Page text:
# Earth Versus Catastrophic Meteor

How evasive is the Earth to Catastrophic Meteors?

Google says the Earth is approximately 92.96 million miles from the Sun. It also says the suns radius is 432,474 miles.

Therefore, it is 93,392,474 miles from the Earth to the center of the Sun:

92,960,000 + 432,474 = 93,392,474 miles


I've heard the Earth's orbit is elliptical, but to keep things simple, let's just say the orbit is a perfect circle. Therefore the radius of this circle is 93,392,474 miles. This would mean the diameter of our orbit would be 186,784,948 miles:

93,392,474 x 2 = 186,784,948 miles


The circumference of a circle is π x the diameter of a circle. Therefore, the number of miles in Earth's orbit would be about 586,504,736.72 miles:

3.14 x 186,784,948 = 586,504,736.72 miles


So, the Earth travels about 586,504,736.72 miles in one year. Since there are 365 days in year, that would mean that Earth travels about 1,606,862 miles in one day.

586,504,736.72 ÷ 365 = 1,606,862.292383562


That would mean the Earth travels about 66,953 miles per hour:

1,606,862.292383562 ÷ 24 = 66952.595515982


And this would mean the Earth travels about 1,116 miles per minute:

66952.595515982 ÷ 60 = 1115.876591933


Lastly, this would mean the Earth travel about 18.6 miles per second:

1115.876591933 ÷ 60 = 18.597943199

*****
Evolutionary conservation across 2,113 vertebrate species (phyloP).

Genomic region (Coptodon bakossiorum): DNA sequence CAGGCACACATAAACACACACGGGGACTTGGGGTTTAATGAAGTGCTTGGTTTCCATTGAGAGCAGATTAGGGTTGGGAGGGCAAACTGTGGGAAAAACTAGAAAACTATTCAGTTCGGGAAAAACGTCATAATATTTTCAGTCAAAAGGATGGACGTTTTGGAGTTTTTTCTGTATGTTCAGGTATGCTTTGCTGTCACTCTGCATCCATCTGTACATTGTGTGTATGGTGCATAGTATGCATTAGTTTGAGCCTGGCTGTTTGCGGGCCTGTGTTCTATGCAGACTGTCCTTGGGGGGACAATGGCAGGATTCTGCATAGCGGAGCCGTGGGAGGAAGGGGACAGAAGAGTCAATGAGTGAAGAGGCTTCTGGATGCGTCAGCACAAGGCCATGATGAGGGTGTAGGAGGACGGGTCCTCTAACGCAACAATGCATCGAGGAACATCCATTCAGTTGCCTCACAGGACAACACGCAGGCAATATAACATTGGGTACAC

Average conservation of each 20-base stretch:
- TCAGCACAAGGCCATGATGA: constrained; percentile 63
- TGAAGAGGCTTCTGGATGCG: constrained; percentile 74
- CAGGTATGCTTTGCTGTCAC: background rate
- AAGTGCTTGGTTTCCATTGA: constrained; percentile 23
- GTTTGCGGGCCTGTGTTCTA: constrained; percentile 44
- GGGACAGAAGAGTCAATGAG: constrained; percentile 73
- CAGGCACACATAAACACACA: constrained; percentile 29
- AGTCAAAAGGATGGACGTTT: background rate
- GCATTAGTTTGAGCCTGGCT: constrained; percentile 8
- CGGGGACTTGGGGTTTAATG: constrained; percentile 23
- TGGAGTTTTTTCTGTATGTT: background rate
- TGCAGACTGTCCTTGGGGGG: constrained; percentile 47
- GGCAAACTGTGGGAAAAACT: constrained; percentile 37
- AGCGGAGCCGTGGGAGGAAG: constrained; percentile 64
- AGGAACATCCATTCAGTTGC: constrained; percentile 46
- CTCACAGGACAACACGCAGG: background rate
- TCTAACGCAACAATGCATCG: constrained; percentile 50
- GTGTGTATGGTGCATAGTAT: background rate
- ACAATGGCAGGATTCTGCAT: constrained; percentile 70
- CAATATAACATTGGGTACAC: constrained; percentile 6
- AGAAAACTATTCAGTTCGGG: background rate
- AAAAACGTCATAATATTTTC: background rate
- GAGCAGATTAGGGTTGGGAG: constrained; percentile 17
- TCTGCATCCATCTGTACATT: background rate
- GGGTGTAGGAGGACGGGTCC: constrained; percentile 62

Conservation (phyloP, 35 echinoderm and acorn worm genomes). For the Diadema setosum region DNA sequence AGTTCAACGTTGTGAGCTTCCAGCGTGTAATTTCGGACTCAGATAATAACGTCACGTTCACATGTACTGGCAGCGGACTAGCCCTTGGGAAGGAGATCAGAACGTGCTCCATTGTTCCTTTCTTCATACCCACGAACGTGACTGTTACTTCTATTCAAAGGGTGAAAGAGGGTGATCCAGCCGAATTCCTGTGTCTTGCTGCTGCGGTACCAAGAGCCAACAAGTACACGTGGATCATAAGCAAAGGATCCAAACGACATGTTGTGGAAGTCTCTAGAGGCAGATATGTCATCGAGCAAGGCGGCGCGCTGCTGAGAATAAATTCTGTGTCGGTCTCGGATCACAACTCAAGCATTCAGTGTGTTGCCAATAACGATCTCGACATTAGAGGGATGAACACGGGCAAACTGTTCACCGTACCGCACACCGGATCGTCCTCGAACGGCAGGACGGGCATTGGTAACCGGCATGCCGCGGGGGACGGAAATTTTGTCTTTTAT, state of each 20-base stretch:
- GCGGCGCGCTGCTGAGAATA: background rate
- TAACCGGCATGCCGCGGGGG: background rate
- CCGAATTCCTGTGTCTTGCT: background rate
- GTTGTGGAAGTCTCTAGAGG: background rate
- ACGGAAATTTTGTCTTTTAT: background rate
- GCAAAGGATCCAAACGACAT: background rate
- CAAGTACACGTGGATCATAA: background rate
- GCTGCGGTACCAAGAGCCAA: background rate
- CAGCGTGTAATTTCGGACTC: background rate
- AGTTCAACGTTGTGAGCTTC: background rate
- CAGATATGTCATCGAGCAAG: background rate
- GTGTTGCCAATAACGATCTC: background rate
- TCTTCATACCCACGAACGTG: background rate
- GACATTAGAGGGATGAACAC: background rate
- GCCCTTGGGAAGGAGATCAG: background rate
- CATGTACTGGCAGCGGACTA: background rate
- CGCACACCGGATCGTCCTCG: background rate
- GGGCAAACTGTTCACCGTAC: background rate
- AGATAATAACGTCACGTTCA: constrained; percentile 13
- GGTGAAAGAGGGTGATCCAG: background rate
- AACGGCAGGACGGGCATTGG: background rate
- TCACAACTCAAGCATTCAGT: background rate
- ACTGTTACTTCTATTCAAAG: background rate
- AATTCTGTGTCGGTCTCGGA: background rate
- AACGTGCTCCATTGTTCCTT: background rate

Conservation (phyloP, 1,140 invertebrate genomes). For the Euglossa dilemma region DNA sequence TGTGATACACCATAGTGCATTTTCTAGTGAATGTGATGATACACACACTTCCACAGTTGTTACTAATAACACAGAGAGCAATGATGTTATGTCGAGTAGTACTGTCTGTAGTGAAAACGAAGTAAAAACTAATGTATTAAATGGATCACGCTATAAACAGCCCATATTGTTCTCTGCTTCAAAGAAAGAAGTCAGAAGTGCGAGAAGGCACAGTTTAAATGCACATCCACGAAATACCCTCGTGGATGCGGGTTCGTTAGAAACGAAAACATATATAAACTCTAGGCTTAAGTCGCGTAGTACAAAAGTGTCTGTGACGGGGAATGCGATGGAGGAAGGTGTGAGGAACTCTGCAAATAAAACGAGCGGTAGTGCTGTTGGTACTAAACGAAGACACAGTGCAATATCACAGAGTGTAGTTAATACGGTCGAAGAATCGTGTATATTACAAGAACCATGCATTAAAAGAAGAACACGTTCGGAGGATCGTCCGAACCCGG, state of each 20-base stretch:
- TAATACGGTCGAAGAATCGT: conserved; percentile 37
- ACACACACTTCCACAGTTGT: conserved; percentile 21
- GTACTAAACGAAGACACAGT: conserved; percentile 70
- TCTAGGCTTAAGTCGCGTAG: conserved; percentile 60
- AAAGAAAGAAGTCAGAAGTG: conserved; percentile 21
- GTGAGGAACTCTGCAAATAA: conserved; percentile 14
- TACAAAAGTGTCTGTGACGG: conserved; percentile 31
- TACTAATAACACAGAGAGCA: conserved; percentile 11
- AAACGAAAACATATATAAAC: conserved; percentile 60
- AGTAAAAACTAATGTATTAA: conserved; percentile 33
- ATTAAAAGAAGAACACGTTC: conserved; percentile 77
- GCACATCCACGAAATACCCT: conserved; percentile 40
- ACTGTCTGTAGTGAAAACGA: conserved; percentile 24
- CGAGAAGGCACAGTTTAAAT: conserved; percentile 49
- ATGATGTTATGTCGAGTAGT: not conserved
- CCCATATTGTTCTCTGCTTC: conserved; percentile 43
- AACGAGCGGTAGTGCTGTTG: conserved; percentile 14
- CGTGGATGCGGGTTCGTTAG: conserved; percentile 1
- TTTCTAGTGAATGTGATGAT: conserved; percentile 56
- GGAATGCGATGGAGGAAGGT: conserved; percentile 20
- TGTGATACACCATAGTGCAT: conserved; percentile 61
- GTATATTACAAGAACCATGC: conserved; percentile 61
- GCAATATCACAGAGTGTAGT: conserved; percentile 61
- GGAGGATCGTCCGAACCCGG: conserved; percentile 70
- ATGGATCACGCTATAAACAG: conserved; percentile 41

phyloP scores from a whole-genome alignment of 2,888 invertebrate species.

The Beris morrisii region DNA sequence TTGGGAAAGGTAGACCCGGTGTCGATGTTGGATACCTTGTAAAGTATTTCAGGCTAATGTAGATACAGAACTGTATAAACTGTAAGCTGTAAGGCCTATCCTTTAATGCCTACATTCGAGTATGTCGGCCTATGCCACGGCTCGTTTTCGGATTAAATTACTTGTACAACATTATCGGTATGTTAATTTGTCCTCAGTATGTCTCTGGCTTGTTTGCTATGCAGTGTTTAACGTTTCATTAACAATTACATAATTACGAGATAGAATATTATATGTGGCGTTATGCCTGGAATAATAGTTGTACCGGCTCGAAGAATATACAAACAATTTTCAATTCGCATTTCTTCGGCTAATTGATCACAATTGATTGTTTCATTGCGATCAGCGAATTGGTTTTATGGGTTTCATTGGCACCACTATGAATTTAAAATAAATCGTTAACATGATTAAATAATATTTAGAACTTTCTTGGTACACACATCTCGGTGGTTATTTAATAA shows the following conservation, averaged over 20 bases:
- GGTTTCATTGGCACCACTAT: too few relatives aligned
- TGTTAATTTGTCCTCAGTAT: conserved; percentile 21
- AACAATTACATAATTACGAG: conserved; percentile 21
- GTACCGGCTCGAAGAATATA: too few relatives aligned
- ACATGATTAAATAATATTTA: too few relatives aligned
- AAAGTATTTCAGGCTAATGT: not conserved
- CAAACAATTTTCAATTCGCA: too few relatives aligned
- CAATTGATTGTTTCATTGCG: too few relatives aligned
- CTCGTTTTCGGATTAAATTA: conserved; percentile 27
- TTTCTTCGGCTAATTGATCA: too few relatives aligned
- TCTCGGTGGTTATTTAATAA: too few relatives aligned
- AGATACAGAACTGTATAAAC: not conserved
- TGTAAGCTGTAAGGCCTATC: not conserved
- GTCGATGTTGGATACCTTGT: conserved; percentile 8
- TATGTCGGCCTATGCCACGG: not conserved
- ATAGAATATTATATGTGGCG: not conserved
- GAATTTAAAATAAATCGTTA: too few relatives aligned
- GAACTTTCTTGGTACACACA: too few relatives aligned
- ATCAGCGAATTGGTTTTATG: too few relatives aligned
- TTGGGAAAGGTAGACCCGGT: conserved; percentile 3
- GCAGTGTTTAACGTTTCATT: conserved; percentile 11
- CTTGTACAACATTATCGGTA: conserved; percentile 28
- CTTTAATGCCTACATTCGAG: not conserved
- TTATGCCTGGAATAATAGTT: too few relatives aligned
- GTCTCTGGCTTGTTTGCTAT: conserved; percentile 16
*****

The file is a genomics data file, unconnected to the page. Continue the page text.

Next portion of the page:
Google says the diameter of the Earth is 7,917.5 miles. So, as fast as the Earth is traveling, a catastrophic meteor has about a 7 minute window to hit target Earth.

7917.5 ÷ 18.597943199 = 425.719119329 seconds
425.719119329 ÷ 60 = 7.095318655 minutes


What are the odds of a catastrophic meteor hitting the Earth? Or, maybe a better question: What are the odds of the Catastrophic Earth hitting a poor meteor!?

• "What are the odds of a catastrophic meteor hitting the Earth?" You will have to specify a time limit, because over periods of millions of tears, Earth does get hit. What are the odds over the next century, perhaps? – Andy Feb 19 '16 at 9:46
• Ok, sure. I'm interested mostly in the meteors that might kill me personally. So, lets be generous and say I have 60 more years to live if a catastrophic meteor does not curtail my life. – Lonnie Best Feb 19 '16 at 16:54
• Ah regarding a single lifetime and a single life, then I'd say, based on actual reported injuries, virtually zero risk! (I've only heard of one suspected fatality.) But James' answer has the more scientific estimates (I've voted for that one myself) – Andy Feb 19 '16 at 17:13
• Ha! Ok, thanks Andy. I shall now walk around with arrogance towards meteors. That won't hurt my odds, will it? Can you offend a meteor? – Lonnie Best Feb 19 '16 at 17:20
• Also see this related question: astronomy.stackexchange.com/q/39837/16685 – PM 2Ring Dec 3 '20 at 9:48

There is nothing wrong with your maths, but it isn't relevant to the question of the frequency of impact.

Now you ask about comets, but do you also want to include asteroids, since these are rather more common.

You also ask about catastrophic, and this is a poorly defined word. A Tunguska scale event is a local disaster, but has no significant global effects.